Social Innovations for Economic Degrowth


| 8/22/2012 3:52:00 PM


Tags: sustainable degrowth, solidarity economics, the commons, copyleft,

Autumn Scenery by Daniel Skorodjelow 

This post originally appeared on Solutions Online. 

At the beginning of the twenty-first century, we find ourselves in a peculiar situation: although hardly anyone would deny the deep ecological crisis facing humankind, we seem to be caught in a net of assumptions that impede a practical solution. Having acknowledged that we need to reduce consumption of energy and materials drastically,1,2 we still often think that adjustments within the current system of production and consumption will accomplish this formidable task.

At the same time, it is widely recognized that the results of the dominant approaches to solving the ecological crisis are far from satisfying. Thus, a growing community of scientists and social activists, sharing the basic insight that a reduction of energy and material use implies a reduction of gross domestic product (GDP), is gathering under the heading of sustainable degrowth.3 Degrowth obviously entails a fundamental transformation of economic structures. But what precisely are the necessary steps?

A Paradigmatic Shift: Radical Social Innovations from the Bottom Up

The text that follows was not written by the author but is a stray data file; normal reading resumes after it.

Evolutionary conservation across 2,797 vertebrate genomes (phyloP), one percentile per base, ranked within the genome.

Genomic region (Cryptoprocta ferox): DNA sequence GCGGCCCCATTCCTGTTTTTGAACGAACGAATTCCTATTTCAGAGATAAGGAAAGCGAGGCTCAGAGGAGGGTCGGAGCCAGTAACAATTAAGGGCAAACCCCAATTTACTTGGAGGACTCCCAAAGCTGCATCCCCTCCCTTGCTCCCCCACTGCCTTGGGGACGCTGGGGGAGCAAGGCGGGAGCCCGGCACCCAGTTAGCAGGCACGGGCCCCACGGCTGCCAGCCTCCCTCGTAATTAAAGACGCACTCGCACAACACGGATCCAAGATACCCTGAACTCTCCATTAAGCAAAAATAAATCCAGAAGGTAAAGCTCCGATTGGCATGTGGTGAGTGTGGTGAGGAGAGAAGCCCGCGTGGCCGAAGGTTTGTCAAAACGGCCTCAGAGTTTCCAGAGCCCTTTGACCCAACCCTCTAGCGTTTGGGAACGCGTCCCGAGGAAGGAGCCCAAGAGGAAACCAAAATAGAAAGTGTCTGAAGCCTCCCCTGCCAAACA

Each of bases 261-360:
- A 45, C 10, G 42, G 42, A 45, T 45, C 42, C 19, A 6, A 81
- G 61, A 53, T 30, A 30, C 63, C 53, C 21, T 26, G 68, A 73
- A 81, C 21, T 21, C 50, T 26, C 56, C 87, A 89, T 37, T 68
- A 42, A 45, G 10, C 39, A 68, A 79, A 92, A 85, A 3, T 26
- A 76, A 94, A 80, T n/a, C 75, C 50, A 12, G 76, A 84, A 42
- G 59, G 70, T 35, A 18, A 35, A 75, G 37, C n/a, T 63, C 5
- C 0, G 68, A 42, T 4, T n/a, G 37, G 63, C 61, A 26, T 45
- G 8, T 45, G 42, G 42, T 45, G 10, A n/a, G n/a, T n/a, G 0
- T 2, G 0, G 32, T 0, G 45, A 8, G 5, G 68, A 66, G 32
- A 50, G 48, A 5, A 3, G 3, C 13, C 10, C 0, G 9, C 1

In contrast to the illusion that we can do more of the same—that is, new market or state solutions to alleviate a crisis caused by market and state solutions—it is more reasonable to start looking for a new way around this stalemate. Such paths are being explored in solidarity economics and the commons, both discussed below. These allow a shift in the trajectory of our economy from endless growth to degrowth—the voluntary reduction of energy and material use while increasing leisure and well-being.

Yet how can the paradigm of a good life for all replace the growth paradigm? What we clearly need is a great social transformation. And, in fact, we can already find social innovations that might function as the basic units of this transformation. They start from the bottom and flourish in protected spaces where shared perspectives are developed, experiments and learning take place, and links to wider power networks are forged. Two outstanding examples are the solidarity economy in Brazil and the global information commons.

sab steww
7/10/2013 4:35:43 PM

a good place to invest in oil is oppurtunity funding trust me.


gwynn o'neill
8/27/2012 7:05:02 PM

One challenge to address of this very good idea, is how to sustain needs filled by high speciaization, especially where very sophisticated knowledge is necessary. So how do you support research for curing diseases for one example, or for that matter, support coordinating the knowledge gained from the process of degrowth in order to make degrowth continue to be effective? It will be interesting also to see if we can get over the habit of expansionist thinking, the better and better mentality which considers the slow and sustainable to be a sort of defeat.